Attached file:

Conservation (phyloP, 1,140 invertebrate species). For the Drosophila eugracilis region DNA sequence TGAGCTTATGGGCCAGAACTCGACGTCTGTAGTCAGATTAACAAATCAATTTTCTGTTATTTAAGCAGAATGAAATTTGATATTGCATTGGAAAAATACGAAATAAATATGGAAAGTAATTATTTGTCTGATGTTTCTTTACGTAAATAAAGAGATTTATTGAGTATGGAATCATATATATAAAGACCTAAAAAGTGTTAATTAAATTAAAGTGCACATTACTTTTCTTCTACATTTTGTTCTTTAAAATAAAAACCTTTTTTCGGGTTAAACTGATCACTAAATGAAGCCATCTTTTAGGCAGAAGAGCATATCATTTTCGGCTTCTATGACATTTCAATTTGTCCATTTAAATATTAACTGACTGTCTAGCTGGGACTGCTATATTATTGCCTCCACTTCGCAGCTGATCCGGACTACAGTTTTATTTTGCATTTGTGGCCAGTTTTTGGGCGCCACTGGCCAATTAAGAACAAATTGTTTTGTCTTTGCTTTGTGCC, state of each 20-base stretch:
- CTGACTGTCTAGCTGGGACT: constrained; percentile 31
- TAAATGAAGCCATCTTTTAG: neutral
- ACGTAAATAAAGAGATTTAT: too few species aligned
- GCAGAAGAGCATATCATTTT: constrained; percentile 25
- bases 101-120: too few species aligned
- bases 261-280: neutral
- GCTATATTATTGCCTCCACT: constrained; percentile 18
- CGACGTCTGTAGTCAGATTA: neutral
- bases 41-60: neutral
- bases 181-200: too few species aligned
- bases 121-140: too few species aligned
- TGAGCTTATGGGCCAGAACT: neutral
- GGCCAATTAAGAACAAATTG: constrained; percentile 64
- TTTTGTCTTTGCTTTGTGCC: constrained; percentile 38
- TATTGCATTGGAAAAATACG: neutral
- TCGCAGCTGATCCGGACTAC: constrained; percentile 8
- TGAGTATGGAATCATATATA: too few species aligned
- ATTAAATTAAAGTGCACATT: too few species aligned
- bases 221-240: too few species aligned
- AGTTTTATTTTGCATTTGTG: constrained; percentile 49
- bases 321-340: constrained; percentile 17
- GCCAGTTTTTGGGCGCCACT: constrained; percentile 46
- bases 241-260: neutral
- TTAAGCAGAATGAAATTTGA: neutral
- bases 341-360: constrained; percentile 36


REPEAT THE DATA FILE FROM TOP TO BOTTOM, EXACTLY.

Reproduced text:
Conservation (phyloP, 1,140 invertebrate species). For the Drosophila eugracilis region DNA sequence TGAGCTTATGGGCCAGAACTCGACGTCTGTAGTCAGATTAACAAATCAATTTTCTGTTATTTAAGCAGAATGAAATTTGATATTGCATTGGAAAAATACGAAATAAATATGGAAAGTAATTATTTGTCTGATGTTTCTTTACGTAAATAAAGAGATTTATTGAGTATGGAATCATATATATAAAGACCTAAAAAGTGTTAATTAAATTAAAGTGCACATTACTTTTCTTCTACATTTTGTTCTTTAAAATAAAAACCTTTTTTCGGGTTAAACTGATCACTAAATGAAGCCATCTTTTAGGCAGAAGAGCATATCATTTTCGGCTTCTATGACATTTCAATTTGTCCATTTAAATATTAACTGACTGTCTAGCTGGGACTGCTATATTATTGCCTCCACTTCGCAGCTGATCCGGACTACAGTTTTATTTTGCATTTGTGGCCAGTTTTTGGGCGCCACTGGCCAATTAAGAACAAATTGTTTTGTCTTTGCTTTGTGCC, state of each 20-base stretch:
- CTGACTGTCTAGCTGGGACT: constrained; percentile 31
- TAAATGAAGCCATCTTTTAG: neutral
- ACGTAAATAAAGAGATTTAT: too few species aligned
- GCAGAAGAGCATATCATTTT: constrained; percentile 25
- bases 101-120: too few species aligned
- bases 261-280: neutral
- GCTATATTATTGCCTCCACT: constrained; percentile 18
- CGACGTCTGTAGTCAGATTA: neutral
- bases 41-60: neutral
- bases 181-200: too few species aligned
- bases 121-140: too few species aligned
- TGAGCTTATGGGCCAGAACT: neutral
- GGCCAATTAAGAACAAATTG: constrained; percentile 64
- TTTTGTCTTTGCTTTGTGCC: constrained; percentile 38
- TATTGCATTGGAAAAATACG: neutral
- TCGCAGCTGATCCGGACTAC: constrained; percentile 8
- TGAGTATGGAATCATATATA: too few species aligned
- ATTAAATTAAAGTGCACATT: too few species aligned
- bases 221-240: too few species aligned
- AGTTTTATTTTGCATTTGTG: constrained; percentile 49
- bases 321-340: constrained; percentile 17
- GCCAGTTTTTGGGCGCCACT: constrained; percentile 46
- bases 241-260: neutral
- TTAAGCAGAATGAAATTTGA: neutral
- bases 341-360: constrained; percentile 36